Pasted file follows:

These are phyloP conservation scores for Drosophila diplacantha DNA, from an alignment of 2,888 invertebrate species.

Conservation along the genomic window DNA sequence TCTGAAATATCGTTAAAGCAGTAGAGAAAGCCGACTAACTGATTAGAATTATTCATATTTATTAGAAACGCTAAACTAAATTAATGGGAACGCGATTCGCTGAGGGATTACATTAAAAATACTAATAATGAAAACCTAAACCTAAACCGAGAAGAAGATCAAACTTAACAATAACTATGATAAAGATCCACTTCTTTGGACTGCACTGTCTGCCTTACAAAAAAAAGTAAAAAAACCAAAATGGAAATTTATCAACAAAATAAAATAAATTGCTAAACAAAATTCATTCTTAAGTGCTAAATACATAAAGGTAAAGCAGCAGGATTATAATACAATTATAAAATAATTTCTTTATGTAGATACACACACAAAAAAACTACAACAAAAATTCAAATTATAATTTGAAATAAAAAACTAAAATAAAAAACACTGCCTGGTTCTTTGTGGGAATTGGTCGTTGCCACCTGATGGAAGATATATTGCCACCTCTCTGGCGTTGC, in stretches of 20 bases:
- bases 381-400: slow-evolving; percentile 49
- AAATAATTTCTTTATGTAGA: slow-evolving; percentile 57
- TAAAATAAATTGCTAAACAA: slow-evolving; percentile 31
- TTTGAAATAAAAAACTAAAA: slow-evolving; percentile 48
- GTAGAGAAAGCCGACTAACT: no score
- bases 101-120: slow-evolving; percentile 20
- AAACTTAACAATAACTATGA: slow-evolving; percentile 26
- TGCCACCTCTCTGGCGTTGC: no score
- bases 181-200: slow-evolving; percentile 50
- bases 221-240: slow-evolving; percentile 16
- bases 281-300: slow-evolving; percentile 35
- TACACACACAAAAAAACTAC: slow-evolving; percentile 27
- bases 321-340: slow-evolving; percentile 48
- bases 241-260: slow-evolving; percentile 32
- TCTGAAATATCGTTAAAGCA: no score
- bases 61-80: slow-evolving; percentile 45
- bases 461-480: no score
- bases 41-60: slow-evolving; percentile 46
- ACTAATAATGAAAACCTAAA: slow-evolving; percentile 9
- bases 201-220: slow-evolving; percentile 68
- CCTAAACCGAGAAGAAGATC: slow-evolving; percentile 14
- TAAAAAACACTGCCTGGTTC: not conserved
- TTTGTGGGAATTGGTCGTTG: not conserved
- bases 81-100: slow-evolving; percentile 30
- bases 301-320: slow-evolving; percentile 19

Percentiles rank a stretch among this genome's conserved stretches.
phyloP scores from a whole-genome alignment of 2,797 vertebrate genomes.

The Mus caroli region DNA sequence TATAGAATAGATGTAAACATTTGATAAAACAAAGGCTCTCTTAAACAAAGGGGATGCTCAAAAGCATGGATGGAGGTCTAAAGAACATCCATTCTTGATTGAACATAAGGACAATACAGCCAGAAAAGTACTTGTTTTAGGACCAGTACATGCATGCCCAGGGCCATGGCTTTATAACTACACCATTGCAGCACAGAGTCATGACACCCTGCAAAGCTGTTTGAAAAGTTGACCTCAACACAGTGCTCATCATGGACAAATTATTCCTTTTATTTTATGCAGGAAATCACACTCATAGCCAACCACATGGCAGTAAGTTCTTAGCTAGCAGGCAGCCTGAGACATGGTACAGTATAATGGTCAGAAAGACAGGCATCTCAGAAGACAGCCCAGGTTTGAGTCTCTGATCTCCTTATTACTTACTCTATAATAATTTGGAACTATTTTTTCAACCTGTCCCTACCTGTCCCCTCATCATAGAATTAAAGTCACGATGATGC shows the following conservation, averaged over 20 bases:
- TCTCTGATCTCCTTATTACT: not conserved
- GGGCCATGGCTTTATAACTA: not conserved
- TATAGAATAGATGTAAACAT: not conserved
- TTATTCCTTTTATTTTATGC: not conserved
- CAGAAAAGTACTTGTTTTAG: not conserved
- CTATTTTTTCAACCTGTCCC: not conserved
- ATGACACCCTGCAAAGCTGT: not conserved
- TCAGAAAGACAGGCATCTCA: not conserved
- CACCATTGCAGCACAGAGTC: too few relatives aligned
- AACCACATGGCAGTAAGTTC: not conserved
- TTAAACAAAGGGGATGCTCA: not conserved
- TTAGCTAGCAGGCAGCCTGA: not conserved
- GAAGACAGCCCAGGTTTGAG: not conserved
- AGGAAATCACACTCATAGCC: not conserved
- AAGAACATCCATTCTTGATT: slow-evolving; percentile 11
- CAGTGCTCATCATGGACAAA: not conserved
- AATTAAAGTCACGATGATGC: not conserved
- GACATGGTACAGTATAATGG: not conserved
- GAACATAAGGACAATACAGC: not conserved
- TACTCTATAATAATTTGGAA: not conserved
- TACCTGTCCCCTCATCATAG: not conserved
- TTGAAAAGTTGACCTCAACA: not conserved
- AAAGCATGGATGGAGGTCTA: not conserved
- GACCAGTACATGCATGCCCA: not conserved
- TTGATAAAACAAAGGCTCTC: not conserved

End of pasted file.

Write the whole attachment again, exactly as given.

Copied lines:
These are phyloP conservation scores for Drosophila diplacantha DNA, from an alignment of 2,888 invertebrate species.

Conservation along the genomic window DNA sequence TCTGAAATATCGTTAAAGCAGTAGAGAAAGCCGACTAACTGATTAGAATTATTCATATTTATTAGAAACGCTAAACTAAATTAATGGGAACGCGATTCGCTGAGGGATTACATTAAAAATACTAATAATGAAAACCTAAACCTAAACCGAGAAGAAGATCAAACTTAACAATAACTATGATAAAGATCCACTTCTTTGGACTGCACTGTCTGCCTTACAAAAAAAAGTAAAAAAACCAAAATGGAAATTTATCAACAAAATAAAATAAATTGCTAAACAAAATTCATTCTTAAGTGCTAAATACATAAAGGTAAAGCAGCAGGATTATAATACAATTATAAAATAATTTCTTTATGTAGATACACACACAAAAAAACTACAACAAAAATTCAAATTATAATTTGAAATAAAAAACTAAAATAAAAAACACTGCCTGGTTCTTTGTGGGAATTGGTCGTTGCCACCTGATGGAAGATATATTGCCACCTCTCTGGCGTTGC, in stretches of 20 bases:
- bases 381-400: slow-evolving; percentile 49
- AAATAATTTCTTTATGTAGA: slow-evolving; percentile 57
- TAAAATAAATTGCTAAACAA: slow-evolving; percentile 31
- TTTGAAATAAAAAACTAAAA: slow-evolving; percentile 48
- GTAGAGAAAGCCGACTAACT: no score
- bases 101-120: slow-evolving; percentile 20
- AAACTTAACAATAACTATGA: slow-evolving; percentile 26
- TGCCACCTCTCTGGCGTTGC: no score
- bases 181-200: slow-evolving; percentile 50
- bases 221-240: slow-evolving; percentile 16
- bases 281-300: slow-evolving; percentile 35
- TACACACACAAAAAAACTAC: slow-evolving; percentile 27
- bases 321-340: slow-evolving; percentile 48
- bases 241-260: slow-evolving; percentile 32
- TCTGAAATATCGTTAAAGCA: no score
- bases 61-80: slow-evolving; percentile 45
- bases 461-480: no score
- bases 41-60: slow-evolving; percentile 46
- ACTAATAATGAAAACCTAAA: slow-evolving; percentile 9
- bases 201-220: slow-evolving; percentile 68
- CCTAAACCGAGAAGAAGATC: slow-evolving; percentile 14
- TAAAAAACACTGCCTGGTTC: not conserved
- TTTGTGGGAATTGGTCGTTG: not conserved
- bases 81-100: slow-evolving; percentile 30
- bases 301-320: slow-evolving; percentile 19

Percentiles rank a stretch among this genome's conserved stretches.
phyloP scores from a whole-genome alignment of 2,797 vertebrate genomes.

The Mus caroli region DNA sequence TATAGAATAGATGTAAACATTTGATAAAACAAAGGCTCTCTTAAACAAAGGGGATGCTCAAAAGCATGGATGGAGGTCTAAAGAACATCCATTCTTGATTGAACATAAGGACAATACAGCCAGAAAAGTACTTGTTTTAGGACCAGTACATGCATGCCCAGGGCCATGGCTTTATAACTACACCATTGCAGCACAGAGTCATGACACCCTGCAAAGCTGTTTGAAAAGTTGACCTCAACACAGTGCTCATCATGGACAAATTATTCCTTTTATTTTATGCAGGAAATCACACTCATAGCCAACCACATGGCAGTAAGTTCTTAGCTAGCAGGCAGCCTGAGACATGGTACAGTATAATGGTCAGAAAGACAGGCATCTCAGAAGACAGCCCAGGTTTGAGTCTCTGATCTCCTTATTACTTACTCTATAATAATTTGGAACTATTTTTTCAACCTGTCCCTACCTGTCCCCTCATCATAGAATTAAAGTCACGATGATGC shows the following conservation, averaged over 20 bases:
- TCTCTGATCTCCTTATTACT: not conserved
- GGGCCATGGCTTTATAACTA: not conserved
- TATAGAATAGATGTAAACAT: not conserved
- TTATTCCTTTTATTTTATGC: not conserved
- CAGAAAAGTACTTGTTTTAG: not conserved
- CTATTTTTTCAACCTGTCCC: not conserved
- ATGACACCCTGCAAAGCTGT: not conserved
- TCAGAAAGACAGGCATCTCA: not conserved
- CACCATTGCAGCACAGAGTC: too few relatives aligned
- AACCACATGGCAGTAAGTTC: not conserved
- TTAAACAAAGGGGATGCTCA: not conserved
- TTAGCTAGCAGGCAGCCTGA: not conserved
- GAAGACAGCCCAGGTTTGAG: not conserved
- AGGAAATCACACTCATAGCC: not conserved
- AAGAACATCCATTCTTGATT: slow-evolving; percentile 11
- CAGTGCTCATCATGGACAAA: not conserved
- AATTAAAGTCACGATGATGC: not conserved
- GACATGGTACAGTATAATGG: not conserved
- GAACATAAGGACAATACAGC: not conserved
- TACTCTATAATAATTTGGAA: not conserved
- TACCTGTCCCCTCATCATAG: not conserved
- TTGAAAAGTTGACCTCAACA: not conserved
- AAAGCATGGATGGAGGTCTA: not conserved
- GACCAGTACATGCATGCCCA: not conserved
- TTGATAAAACAAAGGCTCTC: not conserved